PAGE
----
Re: tor-warnings for gustnadoes... Most gustnadoes are shallow and weak, thus making radar-warning difficult (if not impossible unless the area is very, very near the radar). They also aren't too uncommon along strong gust fronts. So, T warnings for such events would have a limited (or, likely, zero) lead-time for an event that typically lasts what, 10-20 seconds? Sure, 80mph winds in a gustnado can cause damage, but so can 80+mph straight-line winds. I'd go with a beefed-up SVR warning, and mention the possibility for short-lived, weak vorticies along the leading edge (I've seen warnings much like this, as well).
 
True, or Fair Weather waterspout, is formed along lines of convergence with little windshear as a result or vortex stretching in the (mostly) developing stages of cumulus development. The True or Fair Weather waterspout is not related in any way shape or form to tornadic processes as would occur over land.

If they're formed by different processes then it's fine to give them different names in my opinion, but how is the tornadogenisis thought to be different? I appreciate the larger parent environment will be very variable between situations, but that is described by whether the meso does or doesn't occur. I genuinely cannot see how a spout is any different from a tornado under a meso, other than in terms of its strength, longevity and parent environment. Can someone explain how it is? :)
 
Using the term landspout isn't necessarily implying that it isn't a tornado, instead it's just a simple term to describe the processes that led to formation. In research (it's primary use) it's almost always described as a landspout tornado or nonmesocyclone tornado. It's just a term Bluestein coined for describing the processes behind the tornadogenesis. The problem with waterspout has more to do with the definition of 'tornado' (violently rotating column of air) (pendant from cumulonimbus cloud). I'll certainly agree that tornadic waterspout is sort of a misnomer but changing it to 'tornado over water, mesocyclonic' just seems like semantics to me and doesn't accomplish anything. In the case of gustnadoes, unless we are talking about some freak event, I don't think they should be tor warned.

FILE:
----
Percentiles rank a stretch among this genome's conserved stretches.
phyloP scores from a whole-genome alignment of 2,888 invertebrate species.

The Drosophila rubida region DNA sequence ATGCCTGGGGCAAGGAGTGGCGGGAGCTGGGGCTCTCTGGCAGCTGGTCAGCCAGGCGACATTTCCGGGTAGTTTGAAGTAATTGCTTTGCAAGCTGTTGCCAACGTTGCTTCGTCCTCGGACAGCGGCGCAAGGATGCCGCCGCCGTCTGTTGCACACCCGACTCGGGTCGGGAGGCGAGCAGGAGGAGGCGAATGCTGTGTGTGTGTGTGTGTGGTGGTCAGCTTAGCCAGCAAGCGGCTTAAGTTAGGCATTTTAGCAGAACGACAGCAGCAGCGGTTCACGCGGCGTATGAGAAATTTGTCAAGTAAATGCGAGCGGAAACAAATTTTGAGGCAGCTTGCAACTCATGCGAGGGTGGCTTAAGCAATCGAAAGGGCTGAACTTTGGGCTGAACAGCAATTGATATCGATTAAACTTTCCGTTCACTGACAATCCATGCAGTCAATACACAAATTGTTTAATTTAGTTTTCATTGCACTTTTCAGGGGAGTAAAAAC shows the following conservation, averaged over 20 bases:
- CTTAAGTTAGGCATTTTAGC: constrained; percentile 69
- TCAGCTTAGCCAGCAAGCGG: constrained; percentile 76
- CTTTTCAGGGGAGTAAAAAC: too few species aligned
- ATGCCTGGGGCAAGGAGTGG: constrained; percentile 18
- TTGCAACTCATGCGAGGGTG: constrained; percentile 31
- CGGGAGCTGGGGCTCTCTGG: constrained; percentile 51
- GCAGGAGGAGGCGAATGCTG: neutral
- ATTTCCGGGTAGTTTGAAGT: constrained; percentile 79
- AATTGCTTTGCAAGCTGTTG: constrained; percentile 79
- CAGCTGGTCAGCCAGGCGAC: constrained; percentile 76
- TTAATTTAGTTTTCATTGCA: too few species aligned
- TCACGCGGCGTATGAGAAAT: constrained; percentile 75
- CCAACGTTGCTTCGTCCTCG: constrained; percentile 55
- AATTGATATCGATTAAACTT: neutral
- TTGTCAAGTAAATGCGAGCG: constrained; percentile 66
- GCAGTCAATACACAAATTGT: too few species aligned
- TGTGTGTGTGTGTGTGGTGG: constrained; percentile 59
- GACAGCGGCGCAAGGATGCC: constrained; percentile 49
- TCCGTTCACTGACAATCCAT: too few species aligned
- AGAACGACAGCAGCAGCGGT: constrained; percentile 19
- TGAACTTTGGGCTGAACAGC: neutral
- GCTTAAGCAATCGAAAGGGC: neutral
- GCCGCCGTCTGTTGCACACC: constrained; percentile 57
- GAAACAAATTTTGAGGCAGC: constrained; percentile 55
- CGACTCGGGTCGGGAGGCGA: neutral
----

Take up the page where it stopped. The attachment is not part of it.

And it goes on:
Interesting points Scott... it seems you have a clearer usage of the terms than we do in the UK. Here landspout tends to be used entirely separately from the word tornado, which created confusion amongst the media and public. This is why changing the terminology is more like semantics for you I guess. Clearly labelled sub-genre is much clearer than the situation we currently have. Mind you, I'd still go with "tornado-waterspout" rather than waterspout alone! ;)
 
Surely tornadoes, whether forming beneath a mesocyclone or not, are formed from the stretching of vertical vorticity. Of course, there may be several different methods of generating such vorticity, but the end result is still a narrow vortex pendant from a cumuliform cloud, a tornado.

An example of confusing nomenclature occurred with the El Reno tornadoes, this past April. Some were classifying the second as a "landspout" - IMO, it was just a second tornado.

Granted it was not beneath the mesocyclone, but what should that matter? It still formed in the same manner, IMO, as the 1st tornado, it's just that its vorticity was derived from the other "side" of the RFD, and the stretching occurred beneath the flanking line (what what I can gather).
 
Evening Sam

I am glad that you have brought the arguement over here where is it almost certainly doomed to failure.